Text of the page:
Projects per year
Abstract / Description of output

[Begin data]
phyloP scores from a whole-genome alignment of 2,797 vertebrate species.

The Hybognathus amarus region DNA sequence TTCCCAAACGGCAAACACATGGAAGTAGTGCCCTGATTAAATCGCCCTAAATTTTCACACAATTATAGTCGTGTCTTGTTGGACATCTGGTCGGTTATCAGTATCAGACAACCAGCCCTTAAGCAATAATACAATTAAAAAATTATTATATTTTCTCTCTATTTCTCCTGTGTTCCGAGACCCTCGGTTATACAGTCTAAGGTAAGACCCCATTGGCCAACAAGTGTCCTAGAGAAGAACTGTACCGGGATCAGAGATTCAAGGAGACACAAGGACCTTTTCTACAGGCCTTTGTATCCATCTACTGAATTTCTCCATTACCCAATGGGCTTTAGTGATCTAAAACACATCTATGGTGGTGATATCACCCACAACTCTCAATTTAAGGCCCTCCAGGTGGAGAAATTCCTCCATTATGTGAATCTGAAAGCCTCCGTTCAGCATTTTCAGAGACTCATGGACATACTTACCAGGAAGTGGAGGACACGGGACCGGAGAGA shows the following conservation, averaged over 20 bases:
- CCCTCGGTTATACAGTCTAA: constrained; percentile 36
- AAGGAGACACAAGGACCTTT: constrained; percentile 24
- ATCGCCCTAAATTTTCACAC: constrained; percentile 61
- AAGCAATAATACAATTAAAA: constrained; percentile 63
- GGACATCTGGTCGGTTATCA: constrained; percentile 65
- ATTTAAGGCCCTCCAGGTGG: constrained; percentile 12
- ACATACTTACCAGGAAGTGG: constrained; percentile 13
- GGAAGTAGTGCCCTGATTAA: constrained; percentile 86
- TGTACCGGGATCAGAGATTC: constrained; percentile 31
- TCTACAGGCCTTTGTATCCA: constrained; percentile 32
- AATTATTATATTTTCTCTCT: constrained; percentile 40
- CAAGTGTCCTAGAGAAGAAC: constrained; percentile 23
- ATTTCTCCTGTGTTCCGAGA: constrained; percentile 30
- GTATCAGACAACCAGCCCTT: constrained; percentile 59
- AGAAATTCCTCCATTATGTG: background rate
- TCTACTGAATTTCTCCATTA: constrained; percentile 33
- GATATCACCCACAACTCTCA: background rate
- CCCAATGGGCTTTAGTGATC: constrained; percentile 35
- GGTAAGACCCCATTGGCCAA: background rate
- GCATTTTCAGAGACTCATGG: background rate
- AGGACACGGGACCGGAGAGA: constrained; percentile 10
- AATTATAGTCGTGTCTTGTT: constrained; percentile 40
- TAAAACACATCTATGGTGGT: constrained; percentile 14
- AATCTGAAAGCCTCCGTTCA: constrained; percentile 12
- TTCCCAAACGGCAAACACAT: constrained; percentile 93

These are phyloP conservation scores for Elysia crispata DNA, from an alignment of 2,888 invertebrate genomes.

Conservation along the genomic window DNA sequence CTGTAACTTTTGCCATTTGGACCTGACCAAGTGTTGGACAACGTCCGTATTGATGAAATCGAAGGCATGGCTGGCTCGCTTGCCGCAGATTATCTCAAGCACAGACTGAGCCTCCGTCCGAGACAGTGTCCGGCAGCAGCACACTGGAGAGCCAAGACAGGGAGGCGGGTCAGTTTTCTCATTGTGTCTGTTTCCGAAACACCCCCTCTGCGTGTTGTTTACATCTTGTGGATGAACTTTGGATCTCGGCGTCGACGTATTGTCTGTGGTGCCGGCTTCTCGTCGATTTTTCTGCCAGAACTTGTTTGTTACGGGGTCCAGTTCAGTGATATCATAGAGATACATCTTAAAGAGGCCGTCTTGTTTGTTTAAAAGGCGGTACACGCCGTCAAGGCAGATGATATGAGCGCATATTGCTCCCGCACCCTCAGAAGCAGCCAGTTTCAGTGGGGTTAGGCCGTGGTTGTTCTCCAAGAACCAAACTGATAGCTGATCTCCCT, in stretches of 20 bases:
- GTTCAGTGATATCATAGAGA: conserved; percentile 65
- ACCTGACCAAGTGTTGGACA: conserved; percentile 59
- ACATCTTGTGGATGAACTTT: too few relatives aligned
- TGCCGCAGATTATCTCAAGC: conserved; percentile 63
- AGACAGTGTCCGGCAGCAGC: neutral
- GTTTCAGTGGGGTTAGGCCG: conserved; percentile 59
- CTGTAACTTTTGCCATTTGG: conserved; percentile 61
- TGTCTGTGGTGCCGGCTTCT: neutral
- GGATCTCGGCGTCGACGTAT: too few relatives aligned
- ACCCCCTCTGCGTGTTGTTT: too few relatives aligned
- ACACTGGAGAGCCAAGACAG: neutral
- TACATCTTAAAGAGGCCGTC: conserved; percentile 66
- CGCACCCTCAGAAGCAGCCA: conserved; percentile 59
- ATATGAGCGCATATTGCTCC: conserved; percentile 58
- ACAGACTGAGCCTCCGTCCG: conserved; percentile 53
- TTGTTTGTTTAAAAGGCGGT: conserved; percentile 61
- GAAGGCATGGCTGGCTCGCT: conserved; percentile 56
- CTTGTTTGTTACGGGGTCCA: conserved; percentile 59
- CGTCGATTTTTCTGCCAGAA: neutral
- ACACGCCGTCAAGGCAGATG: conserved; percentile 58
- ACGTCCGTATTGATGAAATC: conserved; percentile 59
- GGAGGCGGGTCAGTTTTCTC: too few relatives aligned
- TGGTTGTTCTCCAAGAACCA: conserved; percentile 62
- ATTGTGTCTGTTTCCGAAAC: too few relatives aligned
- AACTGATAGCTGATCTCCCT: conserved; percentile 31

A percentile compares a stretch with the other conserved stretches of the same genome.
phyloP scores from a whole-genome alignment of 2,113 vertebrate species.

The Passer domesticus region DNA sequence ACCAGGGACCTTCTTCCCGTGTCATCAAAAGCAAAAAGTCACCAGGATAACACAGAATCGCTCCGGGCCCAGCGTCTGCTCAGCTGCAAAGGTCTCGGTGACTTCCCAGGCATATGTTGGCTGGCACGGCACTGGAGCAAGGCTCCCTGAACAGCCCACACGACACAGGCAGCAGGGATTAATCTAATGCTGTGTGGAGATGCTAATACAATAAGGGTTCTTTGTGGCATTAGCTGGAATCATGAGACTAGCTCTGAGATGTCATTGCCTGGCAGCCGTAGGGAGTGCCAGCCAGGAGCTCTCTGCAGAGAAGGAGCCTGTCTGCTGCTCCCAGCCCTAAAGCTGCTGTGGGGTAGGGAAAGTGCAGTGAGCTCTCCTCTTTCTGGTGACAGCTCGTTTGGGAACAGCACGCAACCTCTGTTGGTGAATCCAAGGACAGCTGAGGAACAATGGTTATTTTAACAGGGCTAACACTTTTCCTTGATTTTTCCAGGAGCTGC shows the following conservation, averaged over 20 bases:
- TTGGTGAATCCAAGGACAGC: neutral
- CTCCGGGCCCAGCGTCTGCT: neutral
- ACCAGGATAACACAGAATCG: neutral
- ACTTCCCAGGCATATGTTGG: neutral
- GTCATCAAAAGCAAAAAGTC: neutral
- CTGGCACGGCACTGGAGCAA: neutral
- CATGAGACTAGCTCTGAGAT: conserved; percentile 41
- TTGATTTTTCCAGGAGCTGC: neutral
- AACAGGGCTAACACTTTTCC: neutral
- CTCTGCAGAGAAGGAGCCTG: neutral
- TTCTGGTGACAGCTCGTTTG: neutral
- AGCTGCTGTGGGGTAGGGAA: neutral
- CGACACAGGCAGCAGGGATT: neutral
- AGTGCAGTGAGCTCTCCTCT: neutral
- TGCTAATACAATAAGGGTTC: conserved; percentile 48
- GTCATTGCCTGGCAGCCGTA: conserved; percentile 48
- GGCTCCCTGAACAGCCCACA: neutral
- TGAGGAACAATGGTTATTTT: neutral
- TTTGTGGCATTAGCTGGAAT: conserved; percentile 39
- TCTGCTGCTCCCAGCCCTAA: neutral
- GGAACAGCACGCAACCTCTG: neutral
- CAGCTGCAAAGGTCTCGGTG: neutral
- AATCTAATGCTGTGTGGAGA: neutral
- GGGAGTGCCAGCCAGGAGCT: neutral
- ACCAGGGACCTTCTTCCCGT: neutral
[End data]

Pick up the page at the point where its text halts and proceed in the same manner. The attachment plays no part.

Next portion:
Geoffrey Harris pioneered our understanding of the posterior pituitary, mainly by experiments involving electrical stimulation of the supraoptico-hypophysial tract. Here we explain how his observations included key clues to the pulsatile nature of the oxytocin signal, clues which were followed up by subsequent workers including his students and their students. These studies ultimately led to our present understanding of the milk-ejection reflex and of the role of oxytocin in parturition. Key discoveries of wide significance followed: the recognition of the importance of pulsatile hormone secretion, the recognition of the importance of stimulus-secretion coupling mechanisms in interpreting patterned electrical activity of neurons, the physiological importance of peptide release in the brain, the recognition that peptide release comes substantially from dendrites and can be regulated independently of nerve terminal secretion, and the importance of dynamic morphological changes to neuronal function in the hypothalamus, all followed from the drive to understand the milk-ejection reflex. We also reflect on Harris' observations on vasopressin secretion, on the effects of stress, and on oxytocin secretion during sexual activity.